Integrated Disclosures: Revisiting Fee Restrictions

While there are a lot of changes with the Integrated Disclosures Rule, the prohibition on imposing a fee (other than for a credit report) before a consumer has received early disclosures (and indicated their intent to proceed) remains.

The commentary to §1026.19(e)(2)(i)(A) that will be in effect on August 1st gives some examples of actions that are prohibited when looking to collect fees other than a credit report. For example, requiring an applicant to provide payment information, such as a credit card number, prior to the consumer receiving disclosures and indicating their intent to proceed is prohibited. Doing so would be prohibited even if the card will not be charged until after receipt of the disclosures and communication of the intent to proceed. If a creditor has credit card information on file (from the consumer authorizing the credit report fee) a separate authorization must be obtained for any additional fee.

Appraisal costs usually generate the most concern. Lenders understandably want them ordered quickly so closing doesn’t have to be delayed. This is especially true when the borrower needs to have a copy of the appraisal “in hand” three business days before closing. While consumer “shopping” may not be as prevalent as the CFPB tends to believe, creditors don’t want to be left eating appraisal costs if the applicant decides to go with someone else or hold off on the transaction altogether. So, lenders get a little creative. If a card won’t be charged until after disclosures are received and the applicant has indicated they want to proceed, when you actually obtain credit card information seems like a technicality. However, your practices here can result in violations and potentially bigger issues. In fact, although there’s nothing in the regulation that dictates when you can order an appraisal, last year the CFPB entered into a consent order with Amerisave Mortgage Corporation which prohibited it from scheduling an appraisal until providing early disclosures.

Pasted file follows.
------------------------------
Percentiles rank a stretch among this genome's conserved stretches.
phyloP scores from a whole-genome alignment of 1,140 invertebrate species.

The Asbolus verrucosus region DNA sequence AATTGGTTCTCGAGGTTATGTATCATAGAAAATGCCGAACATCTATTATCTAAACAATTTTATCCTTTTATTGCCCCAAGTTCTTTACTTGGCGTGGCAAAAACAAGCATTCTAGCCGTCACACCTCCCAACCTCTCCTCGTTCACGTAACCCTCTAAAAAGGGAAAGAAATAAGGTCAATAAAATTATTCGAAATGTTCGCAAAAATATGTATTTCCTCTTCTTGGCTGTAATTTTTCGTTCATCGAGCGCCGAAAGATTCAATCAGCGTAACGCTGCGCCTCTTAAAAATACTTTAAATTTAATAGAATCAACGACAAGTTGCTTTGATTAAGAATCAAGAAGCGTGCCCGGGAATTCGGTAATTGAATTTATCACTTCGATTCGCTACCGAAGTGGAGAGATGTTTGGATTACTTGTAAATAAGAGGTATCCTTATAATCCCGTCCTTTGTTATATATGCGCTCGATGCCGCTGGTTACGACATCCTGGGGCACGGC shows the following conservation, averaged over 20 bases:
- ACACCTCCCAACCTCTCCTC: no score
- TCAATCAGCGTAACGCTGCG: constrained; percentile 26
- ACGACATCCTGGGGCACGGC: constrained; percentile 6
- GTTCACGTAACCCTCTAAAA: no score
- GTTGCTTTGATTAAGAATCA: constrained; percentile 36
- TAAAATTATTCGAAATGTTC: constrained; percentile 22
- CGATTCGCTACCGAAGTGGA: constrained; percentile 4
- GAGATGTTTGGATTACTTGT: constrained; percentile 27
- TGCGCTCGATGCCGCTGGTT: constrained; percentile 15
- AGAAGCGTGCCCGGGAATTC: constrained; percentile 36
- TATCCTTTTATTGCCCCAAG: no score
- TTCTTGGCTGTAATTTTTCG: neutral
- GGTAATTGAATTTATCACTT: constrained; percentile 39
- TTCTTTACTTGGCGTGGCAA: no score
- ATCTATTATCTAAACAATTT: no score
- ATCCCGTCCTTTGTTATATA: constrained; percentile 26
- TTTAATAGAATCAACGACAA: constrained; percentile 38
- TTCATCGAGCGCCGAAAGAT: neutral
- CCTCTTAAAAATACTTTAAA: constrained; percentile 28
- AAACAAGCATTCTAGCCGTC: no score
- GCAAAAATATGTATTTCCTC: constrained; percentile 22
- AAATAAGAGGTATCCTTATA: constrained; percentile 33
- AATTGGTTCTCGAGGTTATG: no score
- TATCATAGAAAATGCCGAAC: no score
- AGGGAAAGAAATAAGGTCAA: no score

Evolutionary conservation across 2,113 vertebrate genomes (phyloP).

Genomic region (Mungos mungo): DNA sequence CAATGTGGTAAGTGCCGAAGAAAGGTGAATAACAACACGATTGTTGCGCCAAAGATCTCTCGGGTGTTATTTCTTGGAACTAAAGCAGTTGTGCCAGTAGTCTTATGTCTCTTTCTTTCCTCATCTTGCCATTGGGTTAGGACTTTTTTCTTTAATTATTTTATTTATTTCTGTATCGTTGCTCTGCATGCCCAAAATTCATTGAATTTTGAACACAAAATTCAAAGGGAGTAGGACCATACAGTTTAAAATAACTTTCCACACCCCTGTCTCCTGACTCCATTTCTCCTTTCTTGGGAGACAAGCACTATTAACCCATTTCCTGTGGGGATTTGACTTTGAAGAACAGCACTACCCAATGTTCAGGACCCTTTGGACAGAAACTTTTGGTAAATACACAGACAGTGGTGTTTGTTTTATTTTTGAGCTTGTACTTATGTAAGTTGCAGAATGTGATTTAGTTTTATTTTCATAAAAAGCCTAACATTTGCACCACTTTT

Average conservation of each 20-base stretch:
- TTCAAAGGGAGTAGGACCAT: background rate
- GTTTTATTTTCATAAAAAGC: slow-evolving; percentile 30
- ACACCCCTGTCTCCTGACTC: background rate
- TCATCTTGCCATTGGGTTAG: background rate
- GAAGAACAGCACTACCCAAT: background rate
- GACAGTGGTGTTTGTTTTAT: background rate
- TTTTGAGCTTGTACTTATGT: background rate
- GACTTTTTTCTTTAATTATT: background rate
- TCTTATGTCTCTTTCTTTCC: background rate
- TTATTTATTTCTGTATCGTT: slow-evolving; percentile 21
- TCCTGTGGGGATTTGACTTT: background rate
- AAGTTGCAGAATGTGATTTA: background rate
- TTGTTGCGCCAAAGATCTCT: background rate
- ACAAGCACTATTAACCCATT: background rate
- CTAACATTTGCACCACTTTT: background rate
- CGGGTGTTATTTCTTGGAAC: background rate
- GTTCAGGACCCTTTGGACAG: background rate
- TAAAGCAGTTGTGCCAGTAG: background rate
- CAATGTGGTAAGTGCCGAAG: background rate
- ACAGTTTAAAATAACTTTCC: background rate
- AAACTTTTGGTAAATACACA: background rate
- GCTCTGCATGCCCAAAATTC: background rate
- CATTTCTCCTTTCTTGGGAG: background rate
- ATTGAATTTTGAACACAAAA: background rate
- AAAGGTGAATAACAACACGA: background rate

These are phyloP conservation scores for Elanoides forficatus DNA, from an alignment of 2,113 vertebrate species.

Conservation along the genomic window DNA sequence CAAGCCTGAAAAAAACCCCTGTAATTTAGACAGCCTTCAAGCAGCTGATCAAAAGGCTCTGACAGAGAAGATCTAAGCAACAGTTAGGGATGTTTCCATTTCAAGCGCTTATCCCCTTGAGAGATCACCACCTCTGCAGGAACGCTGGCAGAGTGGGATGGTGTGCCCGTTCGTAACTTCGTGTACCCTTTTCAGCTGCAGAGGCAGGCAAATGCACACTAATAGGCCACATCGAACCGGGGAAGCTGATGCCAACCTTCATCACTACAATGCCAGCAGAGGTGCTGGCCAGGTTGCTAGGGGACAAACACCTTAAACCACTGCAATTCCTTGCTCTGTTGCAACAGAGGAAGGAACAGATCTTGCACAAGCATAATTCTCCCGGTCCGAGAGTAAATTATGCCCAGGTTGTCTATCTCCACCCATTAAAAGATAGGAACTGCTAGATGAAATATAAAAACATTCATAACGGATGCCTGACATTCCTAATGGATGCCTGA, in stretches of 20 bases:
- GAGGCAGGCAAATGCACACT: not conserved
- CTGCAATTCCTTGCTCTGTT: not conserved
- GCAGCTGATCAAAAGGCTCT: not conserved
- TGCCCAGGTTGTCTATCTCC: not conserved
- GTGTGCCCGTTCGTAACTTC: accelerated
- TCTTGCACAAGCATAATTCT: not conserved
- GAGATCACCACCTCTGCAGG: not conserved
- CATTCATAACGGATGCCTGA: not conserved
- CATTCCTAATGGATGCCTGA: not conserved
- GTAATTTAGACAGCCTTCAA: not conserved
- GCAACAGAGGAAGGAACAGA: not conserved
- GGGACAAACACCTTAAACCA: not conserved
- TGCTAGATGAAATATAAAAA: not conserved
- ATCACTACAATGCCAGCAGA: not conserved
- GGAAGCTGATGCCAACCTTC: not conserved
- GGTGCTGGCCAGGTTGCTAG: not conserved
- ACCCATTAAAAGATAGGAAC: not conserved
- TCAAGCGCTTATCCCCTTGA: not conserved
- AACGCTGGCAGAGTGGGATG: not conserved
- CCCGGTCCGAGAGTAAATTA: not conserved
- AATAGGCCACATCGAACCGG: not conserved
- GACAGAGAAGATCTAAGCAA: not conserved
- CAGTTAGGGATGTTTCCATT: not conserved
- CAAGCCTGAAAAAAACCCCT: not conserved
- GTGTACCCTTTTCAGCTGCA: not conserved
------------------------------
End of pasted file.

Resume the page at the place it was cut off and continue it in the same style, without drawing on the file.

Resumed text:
Diane Dean

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